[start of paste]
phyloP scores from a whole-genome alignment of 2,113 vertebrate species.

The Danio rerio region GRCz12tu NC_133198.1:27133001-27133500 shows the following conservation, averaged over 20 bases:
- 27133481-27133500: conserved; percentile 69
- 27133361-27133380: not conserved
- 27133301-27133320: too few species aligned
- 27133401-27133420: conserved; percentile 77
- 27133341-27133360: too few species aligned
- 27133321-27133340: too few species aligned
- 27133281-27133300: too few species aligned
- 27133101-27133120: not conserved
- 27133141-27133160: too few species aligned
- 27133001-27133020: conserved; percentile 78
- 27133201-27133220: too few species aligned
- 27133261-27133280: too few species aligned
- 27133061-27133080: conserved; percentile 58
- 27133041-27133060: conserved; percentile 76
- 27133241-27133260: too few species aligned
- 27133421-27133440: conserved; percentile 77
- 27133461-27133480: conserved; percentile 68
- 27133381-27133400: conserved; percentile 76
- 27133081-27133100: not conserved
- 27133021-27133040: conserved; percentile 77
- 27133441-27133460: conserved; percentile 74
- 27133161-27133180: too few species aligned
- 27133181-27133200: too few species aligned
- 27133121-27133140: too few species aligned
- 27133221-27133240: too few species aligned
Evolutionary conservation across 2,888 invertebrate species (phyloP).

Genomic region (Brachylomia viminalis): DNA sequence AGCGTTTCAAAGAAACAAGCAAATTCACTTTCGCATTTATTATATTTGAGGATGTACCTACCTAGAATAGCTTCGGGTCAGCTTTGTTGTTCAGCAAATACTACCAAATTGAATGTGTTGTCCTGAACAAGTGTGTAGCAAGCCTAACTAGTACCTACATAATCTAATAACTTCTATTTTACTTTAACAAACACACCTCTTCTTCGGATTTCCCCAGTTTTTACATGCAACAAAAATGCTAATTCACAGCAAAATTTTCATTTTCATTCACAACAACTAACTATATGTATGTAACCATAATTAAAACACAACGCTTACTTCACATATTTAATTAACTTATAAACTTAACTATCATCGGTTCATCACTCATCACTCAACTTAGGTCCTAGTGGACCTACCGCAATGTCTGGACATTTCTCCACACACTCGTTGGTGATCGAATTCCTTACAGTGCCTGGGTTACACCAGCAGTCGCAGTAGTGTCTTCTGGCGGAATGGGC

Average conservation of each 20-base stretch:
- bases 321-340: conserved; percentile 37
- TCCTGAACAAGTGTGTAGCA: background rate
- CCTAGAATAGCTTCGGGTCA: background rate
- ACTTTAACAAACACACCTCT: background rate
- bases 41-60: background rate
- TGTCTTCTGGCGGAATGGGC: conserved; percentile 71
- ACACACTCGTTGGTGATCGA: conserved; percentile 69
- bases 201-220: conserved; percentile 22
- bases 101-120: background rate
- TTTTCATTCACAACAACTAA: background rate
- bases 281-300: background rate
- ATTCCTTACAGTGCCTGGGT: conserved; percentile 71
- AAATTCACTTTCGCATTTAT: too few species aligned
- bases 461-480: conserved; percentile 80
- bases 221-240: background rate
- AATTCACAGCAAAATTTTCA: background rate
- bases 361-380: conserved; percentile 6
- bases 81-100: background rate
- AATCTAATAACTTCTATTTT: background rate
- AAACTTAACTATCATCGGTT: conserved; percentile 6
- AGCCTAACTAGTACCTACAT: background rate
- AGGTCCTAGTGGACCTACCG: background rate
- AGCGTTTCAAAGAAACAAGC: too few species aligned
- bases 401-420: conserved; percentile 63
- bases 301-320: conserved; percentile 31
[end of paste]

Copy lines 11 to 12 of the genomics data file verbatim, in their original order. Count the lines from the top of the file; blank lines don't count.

- 27133141-27133160: too few species aligned
- 27133001-27133020: conserved; percentile 78